Tuesday, July 30, 2013

Chaotic collapse or long descent?

In the peak-oil/end of growth community there is a general agreement that we have seen the end of “this civilization”, and my post here is about the scenario ahead if you have already accepted the premise that the current growth and expansion can’t possibly continue. I am aware of that there is another camp among environmentalists that believe we can still steer clear with a mix of good policies and good innovation and that the “progress” can continue, perhaps not with a rapid economic growth, but with maintained material wealth and a society largely built on the same fundaments as this one. I think of people like Amory and Hunter Lovins, Paul Hawken, Jonathon Porrit and Tim Jackson. Anyway this post is not about their vision and whether it is plausible or not.

This is about what will happen when energy get more scarce and expensive and growth ends. Period. A situation which may not be very far ahead, or perhaps we are already there.  

Jason Heppenstall summarizes the debate as:
"In the fast-collapse camp are the likes of Dmitry Orlov (who bases his assessment on his experience of seeing the USSR implode) and Ugo Bardi, who expects a ‘Seneca’s Cliff’ dropoff... By comparison, the likes of John Michael Greer reckon we are in for a drawn-out era of terminal decline punctuated by serious crises which, at the time, will seem rather severe to all involved but which will give way to plateaux of relative stability, albeit at a lower level of energy throughput."

As a matter of fact the difference can to some extent be semantic. What is “rapid” and what is “slow” in the perspective of civilizations? As Ugo Bardi writes:
“Actually, the two camps may not be in such a radical disagreement with each other as they are described. The idea of the fast (or Seneca-like) collapse does not necessarily mean that collapse will be continuous or smooth.“

I agree with Ugo Bardi in that. I just finished reading John Michael Greer’s book Wealth of Nature (a review will soon be forthcoming) and I note that despite him being a champion for a long descent view (he even wrote the book with that title), he writes ”a decade from now, let’s say, when half the American workforce has no steady work, decaying suburbs have mutated into squalid shantytowns and domestic insurgencies flare across the south and the mountain west...” For me that is hardly an example of a ”long descent”, but rather a rather rapid collapse.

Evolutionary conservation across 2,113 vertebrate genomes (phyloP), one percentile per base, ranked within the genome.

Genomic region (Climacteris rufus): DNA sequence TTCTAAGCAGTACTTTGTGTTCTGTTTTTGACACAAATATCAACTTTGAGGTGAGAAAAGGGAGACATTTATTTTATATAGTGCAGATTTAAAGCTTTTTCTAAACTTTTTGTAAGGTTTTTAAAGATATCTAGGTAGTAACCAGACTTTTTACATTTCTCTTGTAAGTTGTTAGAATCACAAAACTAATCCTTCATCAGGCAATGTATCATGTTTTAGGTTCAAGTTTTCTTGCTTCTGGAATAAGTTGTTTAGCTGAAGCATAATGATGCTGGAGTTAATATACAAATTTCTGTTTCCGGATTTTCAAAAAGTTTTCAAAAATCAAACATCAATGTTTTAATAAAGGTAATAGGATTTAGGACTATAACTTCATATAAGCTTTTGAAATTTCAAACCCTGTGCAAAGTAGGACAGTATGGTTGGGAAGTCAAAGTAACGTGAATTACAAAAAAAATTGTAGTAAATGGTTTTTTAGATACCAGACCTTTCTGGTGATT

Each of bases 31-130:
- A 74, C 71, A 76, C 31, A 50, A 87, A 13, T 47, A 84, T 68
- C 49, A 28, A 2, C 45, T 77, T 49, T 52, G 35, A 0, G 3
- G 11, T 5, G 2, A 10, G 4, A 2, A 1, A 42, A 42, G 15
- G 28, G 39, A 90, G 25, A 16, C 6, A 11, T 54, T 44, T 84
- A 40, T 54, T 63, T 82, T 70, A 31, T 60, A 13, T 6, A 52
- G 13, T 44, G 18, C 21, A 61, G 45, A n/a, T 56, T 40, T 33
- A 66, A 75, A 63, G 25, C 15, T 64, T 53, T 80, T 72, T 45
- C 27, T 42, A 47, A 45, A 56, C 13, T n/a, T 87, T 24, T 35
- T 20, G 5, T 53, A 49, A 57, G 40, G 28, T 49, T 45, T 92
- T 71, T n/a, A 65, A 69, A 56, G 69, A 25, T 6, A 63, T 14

I think it is an interesting discussion, but it is also rather one-dimensional.

The question is also collapse of what? from whose perspective? How “deep” will the collapse be? Can we actually manage the descent or collapse as most of the authors still think? Bill McKibben says in Eearth: that we might choose instead to manage our descent. That we might aim for a “relatively graceful decline”. And of course, what will come after? I will leave that last one for this time, but clearly. “what comes after” is also influenced a lot by the answers of the other questions, in the same way as our analysis of how the collapse will unfold is dependent on our view of which are the drivers of the collapse and how do they work.

Most collapse theories or scenarios (reasonably) take their starting point in other known collapses, such as the Mayan or Roman civilizations and for Orlov, even the collapse of the Soviet Union. The Roman case is the most widely use. I don’t think I have anything in particular to add to the scenarios I read as such.

But the question I find mostly unanswered is how were normal people affected by the collapse in Rome but even more in the outskirts of the Empire? Despite the grandness of the city Rome, only a few percent of the Empire’s population was in Rome proper. What happened with the slaves? How was it for the people who were never conquered by the Romans? Did the relative development of my “ancestors” the Vikings benefit from the decline of the Roman Empire (I know they are often seen as thugs...)? Did the decline of Rome make way for the Arab Golden Age?

Population is a rather good proxy for the general situation. Population statistics for Europe indicate that the dip was really very big, with populations declining from some 67 million in year 200 to only 27 million year 700. Some attribute most of this to the Justianic Plague (AD 541–542, one of the worst plagues of history) though. But how do we know that the plague was not an offshoot of societal collapse one way or the other?

Angus Maddison’s long datasets of GDP shows that Europe’s GDP year 1000 was more or less the same as year 0, meaning that there would have been no economic growth in thousand years. But actually, as the population still hadn’t recovered, per capita GDP in Europe was considerably higher year 1000 than year 0. Also, neither India nor China had any economic growth during the same period.

Don’t misunderstand me, I don’t question that there was a collapse, or as explained by the Belgien historian Pirenne (1939)